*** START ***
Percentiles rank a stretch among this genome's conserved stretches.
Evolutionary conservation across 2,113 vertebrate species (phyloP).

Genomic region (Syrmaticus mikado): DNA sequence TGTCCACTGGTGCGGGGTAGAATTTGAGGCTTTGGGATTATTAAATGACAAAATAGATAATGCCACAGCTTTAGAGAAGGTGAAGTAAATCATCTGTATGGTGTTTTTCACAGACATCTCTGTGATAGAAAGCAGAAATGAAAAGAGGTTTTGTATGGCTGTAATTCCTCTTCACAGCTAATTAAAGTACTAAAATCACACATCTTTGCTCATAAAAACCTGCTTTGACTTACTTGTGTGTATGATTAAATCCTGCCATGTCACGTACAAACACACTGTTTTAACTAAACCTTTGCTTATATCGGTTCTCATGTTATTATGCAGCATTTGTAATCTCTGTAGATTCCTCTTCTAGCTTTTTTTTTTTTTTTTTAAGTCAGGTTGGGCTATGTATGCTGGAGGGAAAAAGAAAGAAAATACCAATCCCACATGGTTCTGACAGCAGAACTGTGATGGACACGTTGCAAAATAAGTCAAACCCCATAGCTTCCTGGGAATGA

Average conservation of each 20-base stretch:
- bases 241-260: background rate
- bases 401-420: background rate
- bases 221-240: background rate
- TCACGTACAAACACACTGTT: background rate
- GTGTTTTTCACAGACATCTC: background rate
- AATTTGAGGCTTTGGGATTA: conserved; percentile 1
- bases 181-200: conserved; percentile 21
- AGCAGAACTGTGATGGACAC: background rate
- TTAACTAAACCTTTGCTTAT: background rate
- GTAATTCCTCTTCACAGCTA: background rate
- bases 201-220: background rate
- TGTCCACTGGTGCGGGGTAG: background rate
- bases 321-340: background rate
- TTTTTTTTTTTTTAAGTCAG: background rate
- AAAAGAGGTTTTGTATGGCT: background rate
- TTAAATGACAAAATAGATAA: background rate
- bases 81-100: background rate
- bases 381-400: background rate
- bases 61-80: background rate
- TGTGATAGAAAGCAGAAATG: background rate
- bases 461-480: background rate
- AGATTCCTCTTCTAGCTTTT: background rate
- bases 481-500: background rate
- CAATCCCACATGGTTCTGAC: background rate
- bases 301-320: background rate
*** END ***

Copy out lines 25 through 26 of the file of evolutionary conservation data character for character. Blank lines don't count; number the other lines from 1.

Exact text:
- bases 461-480: background rate
- AGATTCCTCTTCTAGCTTTT: background rate